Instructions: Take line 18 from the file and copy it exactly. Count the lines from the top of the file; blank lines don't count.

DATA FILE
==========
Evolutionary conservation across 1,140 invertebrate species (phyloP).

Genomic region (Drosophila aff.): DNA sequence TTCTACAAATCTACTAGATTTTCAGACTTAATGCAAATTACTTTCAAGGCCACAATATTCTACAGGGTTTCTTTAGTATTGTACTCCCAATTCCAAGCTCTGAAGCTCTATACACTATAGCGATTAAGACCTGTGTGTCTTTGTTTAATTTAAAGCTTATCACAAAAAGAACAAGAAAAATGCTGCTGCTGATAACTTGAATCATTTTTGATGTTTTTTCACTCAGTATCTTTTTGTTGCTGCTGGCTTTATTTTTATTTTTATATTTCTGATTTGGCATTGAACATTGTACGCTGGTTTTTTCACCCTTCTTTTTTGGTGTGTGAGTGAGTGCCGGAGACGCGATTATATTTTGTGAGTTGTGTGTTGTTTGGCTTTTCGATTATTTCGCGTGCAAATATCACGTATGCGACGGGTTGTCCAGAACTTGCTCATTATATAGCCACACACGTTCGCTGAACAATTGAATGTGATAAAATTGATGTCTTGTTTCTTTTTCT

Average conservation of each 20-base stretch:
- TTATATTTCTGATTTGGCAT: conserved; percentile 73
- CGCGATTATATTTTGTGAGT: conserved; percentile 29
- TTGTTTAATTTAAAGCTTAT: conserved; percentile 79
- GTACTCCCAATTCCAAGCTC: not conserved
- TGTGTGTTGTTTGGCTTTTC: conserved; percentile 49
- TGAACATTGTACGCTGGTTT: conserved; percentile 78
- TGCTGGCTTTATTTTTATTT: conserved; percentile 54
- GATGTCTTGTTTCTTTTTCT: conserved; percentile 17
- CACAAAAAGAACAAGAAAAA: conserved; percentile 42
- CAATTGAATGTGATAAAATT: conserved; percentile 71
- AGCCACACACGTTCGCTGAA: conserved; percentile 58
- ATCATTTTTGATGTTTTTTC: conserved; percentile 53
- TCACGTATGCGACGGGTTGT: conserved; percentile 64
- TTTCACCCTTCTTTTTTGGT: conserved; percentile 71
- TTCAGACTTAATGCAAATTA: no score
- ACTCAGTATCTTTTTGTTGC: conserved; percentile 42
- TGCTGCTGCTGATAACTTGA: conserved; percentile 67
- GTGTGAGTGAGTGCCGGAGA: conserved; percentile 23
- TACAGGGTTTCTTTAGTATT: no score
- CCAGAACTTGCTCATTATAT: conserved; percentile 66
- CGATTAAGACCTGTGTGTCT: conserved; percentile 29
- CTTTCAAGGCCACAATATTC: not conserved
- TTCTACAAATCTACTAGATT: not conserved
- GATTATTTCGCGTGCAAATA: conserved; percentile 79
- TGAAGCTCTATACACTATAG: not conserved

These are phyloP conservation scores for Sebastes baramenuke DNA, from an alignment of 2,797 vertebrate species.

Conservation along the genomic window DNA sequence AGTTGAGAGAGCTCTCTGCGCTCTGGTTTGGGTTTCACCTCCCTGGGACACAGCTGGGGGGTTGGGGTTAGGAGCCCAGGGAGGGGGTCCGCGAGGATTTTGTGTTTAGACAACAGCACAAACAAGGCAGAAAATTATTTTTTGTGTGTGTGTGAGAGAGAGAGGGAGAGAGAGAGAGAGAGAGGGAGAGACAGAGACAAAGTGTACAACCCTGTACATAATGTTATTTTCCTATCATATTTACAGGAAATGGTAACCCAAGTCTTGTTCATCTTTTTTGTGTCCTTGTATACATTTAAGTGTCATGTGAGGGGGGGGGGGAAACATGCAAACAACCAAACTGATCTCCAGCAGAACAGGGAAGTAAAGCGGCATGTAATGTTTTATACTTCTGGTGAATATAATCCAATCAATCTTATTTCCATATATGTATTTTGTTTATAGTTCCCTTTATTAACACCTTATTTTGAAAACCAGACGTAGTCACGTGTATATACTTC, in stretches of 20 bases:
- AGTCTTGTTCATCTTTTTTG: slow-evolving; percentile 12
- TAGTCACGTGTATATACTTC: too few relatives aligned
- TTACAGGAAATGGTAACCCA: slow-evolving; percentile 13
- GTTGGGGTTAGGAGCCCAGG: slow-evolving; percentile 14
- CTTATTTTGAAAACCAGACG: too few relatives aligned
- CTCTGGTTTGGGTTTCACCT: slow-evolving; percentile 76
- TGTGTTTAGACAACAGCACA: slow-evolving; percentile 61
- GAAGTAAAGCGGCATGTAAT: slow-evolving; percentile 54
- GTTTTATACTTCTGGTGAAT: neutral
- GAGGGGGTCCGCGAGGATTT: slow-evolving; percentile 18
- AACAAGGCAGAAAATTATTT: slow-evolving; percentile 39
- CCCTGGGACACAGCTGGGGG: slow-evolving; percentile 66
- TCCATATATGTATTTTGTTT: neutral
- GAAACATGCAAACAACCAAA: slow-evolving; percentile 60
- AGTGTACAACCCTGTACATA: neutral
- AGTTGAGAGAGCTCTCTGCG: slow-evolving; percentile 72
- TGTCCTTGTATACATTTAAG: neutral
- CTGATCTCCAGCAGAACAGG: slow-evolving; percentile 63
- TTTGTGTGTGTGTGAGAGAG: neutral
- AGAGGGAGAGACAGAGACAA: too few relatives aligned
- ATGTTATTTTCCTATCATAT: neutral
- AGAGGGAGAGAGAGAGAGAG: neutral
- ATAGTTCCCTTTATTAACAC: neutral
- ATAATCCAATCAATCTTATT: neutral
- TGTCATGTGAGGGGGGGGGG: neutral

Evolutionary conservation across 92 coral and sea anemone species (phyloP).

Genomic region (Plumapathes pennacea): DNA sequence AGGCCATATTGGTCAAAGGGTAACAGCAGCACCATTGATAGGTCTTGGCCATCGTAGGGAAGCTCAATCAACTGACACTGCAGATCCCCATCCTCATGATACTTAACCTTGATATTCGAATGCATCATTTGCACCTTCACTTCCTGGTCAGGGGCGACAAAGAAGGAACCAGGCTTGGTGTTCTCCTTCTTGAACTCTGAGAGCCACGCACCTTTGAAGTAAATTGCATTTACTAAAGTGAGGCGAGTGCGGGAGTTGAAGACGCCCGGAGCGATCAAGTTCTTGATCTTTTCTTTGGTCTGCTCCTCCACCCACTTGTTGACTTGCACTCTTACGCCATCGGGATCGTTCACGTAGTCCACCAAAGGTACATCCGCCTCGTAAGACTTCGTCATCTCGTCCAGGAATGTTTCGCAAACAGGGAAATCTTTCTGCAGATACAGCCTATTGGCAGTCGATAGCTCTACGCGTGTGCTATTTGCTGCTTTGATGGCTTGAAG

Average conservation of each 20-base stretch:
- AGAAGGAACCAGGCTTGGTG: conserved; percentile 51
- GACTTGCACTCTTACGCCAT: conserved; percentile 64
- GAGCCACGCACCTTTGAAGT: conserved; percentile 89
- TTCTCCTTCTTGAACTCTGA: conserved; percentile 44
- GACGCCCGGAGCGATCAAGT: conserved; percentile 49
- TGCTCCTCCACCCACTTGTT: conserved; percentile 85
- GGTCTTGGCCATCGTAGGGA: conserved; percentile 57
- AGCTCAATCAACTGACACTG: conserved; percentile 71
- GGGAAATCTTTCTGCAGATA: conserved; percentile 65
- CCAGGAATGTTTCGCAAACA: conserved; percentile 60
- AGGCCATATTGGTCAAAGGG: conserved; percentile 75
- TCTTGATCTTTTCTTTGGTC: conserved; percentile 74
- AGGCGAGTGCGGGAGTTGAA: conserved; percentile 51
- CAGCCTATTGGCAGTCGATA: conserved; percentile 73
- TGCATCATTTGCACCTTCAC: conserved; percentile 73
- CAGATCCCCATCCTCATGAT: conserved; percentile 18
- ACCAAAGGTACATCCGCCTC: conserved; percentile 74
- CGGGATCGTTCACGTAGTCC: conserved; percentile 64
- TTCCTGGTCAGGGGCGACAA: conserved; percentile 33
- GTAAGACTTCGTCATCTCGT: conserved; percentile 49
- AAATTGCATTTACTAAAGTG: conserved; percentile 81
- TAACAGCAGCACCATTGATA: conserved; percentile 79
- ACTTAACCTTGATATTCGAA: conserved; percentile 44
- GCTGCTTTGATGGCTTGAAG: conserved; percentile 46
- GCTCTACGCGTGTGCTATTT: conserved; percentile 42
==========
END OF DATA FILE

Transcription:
- TTCAGACTTAATGCAAATTA: no score